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What the midterms mean for the climate movement

(Facebook / Frack Free Denton)

Denton, Texas residents promote a ban on fracking within city limits. (Facebook / Frack Free Denton)

The 2014 midterm elections weren’t all bad news for the climate movement. There are certainly a few things to be happy about: Denton, the Texas city where fracking was practically invented, passed an unprecedented ban barring the practice within city limits. In Richmond, Calif., the home of one of the country’s largest oil refineries, progressive candidates for local office won despite Chevron pouring some $3 million into the election. In other progressive arenas, voters moved to legalize marijuana in Alaska, Oregon and the nation’s capital, and pass minimum wage hikes in a number of other cities and states. These are victories that can and should be celebrated.

All that said, there needs to be some real talk about what the results of Tuesday’s elections mean for climate organizers, especially in light of last week’s Intergovernmental Panel on Climate Change report, which said that emissions need to fall 42 to 71 percent below 2010 levels in order to prevent “severe, pervasive and irreversible impacts for people and ecosystems.” The threat that Tuesday’s election results pose to the movement is even more bleak than Congressional gridlock, which — unfortunately — is nothing new in Washington. The 2013-2014, or 113th, Congress is on track to be history’s least productive: just 185 bills became law this session. In other words, it’s not as if the midterms wiped some miracle climate legislation off the table.

Newly re-elected Kentucky Congressman Mitch McConnell — who will now become Senate Majority Leader — has pledged both formally and informally to gut the Environmental Protection Agency. Other GOP winners in hotly contested senate races vowed to do the same. In Iowa, Republican Joni Ernst wants the department eliminated flat out, stating in a debate with opponent Bruce Braley, “I do believe our states know best how to protect their natural resources.” Republican Sen. Dan Sullivan, a former commissioner with the Alaska’s Department of Natural Resources, said that he’ll challenge the EPA and federal mine permitting process on the grounds of promoting economic growth.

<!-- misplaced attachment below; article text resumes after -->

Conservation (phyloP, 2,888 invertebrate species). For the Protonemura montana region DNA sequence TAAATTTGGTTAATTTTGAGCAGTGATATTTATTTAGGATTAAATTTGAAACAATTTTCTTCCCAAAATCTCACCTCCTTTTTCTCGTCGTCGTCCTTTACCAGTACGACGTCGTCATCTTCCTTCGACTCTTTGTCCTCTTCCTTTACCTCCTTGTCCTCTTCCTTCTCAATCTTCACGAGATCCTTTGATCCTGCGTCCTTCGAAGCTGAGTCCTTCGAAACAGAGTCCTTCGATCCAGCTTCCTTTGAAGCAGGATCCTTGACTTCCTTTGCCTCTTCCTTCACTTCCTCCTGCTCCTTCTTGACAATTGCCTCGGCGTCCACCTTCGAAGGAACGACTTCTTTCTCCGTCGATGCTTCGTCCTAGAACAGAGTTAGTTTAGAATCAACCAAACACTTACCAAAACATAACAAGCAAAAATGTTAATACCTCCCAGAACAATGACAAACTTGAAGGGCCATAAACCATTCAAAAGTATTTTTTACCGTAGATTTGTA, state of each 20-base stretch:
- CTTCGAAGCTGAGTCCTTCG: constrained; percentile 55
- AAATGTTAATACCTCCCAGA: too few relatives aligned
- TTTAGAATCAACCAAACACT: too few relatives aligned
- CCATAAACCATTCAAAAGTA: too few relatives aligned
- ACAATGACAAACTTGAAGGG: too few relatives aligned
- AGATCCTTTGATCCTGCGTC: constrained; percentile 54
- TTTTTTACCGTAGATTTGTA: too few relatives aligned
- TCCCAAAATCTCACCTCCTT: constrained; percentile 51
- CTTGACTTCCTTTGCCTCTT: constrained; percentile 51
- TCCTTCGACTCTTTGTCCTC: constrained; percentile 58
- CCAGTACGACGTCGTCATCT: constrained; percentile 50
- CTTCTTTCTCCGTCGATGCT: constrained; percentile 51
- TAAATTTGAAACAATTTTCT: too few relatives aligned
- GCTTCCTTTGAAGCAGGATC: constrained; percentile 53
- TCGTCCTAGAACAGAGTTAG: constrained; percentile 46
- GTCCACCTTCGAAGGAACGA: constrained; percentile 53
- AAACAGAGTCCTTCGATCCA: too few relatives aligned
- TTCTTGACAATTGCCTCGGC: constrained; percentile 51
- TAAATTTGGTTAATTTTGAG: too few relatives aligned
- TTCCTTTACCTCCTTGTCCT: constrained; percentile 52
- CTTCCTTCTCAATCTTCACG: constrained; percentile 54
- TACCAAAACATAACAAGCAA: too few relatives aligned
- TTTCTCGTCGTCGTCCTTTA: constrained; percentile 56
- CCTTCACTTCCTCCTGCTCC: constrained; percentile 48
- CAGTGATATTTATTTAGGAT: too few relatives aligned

Exit polls collected by the New York Times found that, overall, just 15 percent of voting Republicans believe that climate change is a “serious issue.” To top that off, climate denier and Oklahoma Sen. James Inhofe will now become chair of the Senate Environment and Public Works Committee. Inhofe suggested in 2003 that global warming might actually benefit Americans’ quality of life. As recently as 2012, he argued that the “arrogance of people to think that we, human beings, would be able to change what [God] is doing in the climate is, to me, outrageous.”

This round of midterms further demonstrated how intertwined the climate is with issues of economic and racial justice. Scott Walker and Rick Snyder were each re-elected as governor in Wisconsin and Michigan, respectively. Both made headlines in the past several years pushing through “right to work” mandates, which all but dismantled organizing infrastructure for public sector unions. Betsy Woodruff wrote for Slate that Walker’s re-election was one of the country’s most important for the GOP, which — aside from grooming him for a 2016 presidential run — hopes that Walker’s risky attack on organized labor can serve as a model for other conservative governors. If there’s any hope of making good, green jobs a reality, a national political environment hostile to unions will make that process even harder.

In ways that might be unexpected, voter suppression, too, has become a climate issue. Al Jazeera reported earlier this week that climate is a high-priority issue for voters of color, in no small part because communities of color have been some of the hardest hit by the impacts of climate change and extraction. Harry Enten at FiveThirtyEight.com found that non-white voters were almost twice as likely to see climate change as a “top priority,” skewing traditional perceptions of climate as a white issue. Unfortunately, voters of color, who tend to vote for Democrats, are also those most likely to face challenges getting to the polls. The Supreme Court’s repeal of Section 4 of the Voting Rights Act of 1965 last summer opened the floodgates for even more brash gerrymandering and voter suppression by conservatives this election cycle.

So what could all this mean for organizers? The climate movement should be thinking at least as strategically as its opponents, who’ve managed to build a massive base and consolidate power at the highest reaches of government. Poking fun at climate deniers’ religion and folksy accents hasn’t won the movement many friends over the years. Republicans wield real power, and confronting that will mean building a popular movement capable of challenging austerity, extraction and privatization — among other forces — in the court of public opinion.

If the last six years are any indication, resolving to transform the economy deeply enough to avert the worst of the climate crisis isn’t likely to come singly from either the Oval Office or the ballot box. The climate movement needs an “all of the above” organizing strategy to match the country’s reckless energy policy: Engage with electoral politics, sure, but build with people in schools, in churches, in workplaces, in the media and in the streets. As law professor and former New York gubernatorial candidate Zephyr Teachout said recently, “Don’t leave power on the table.”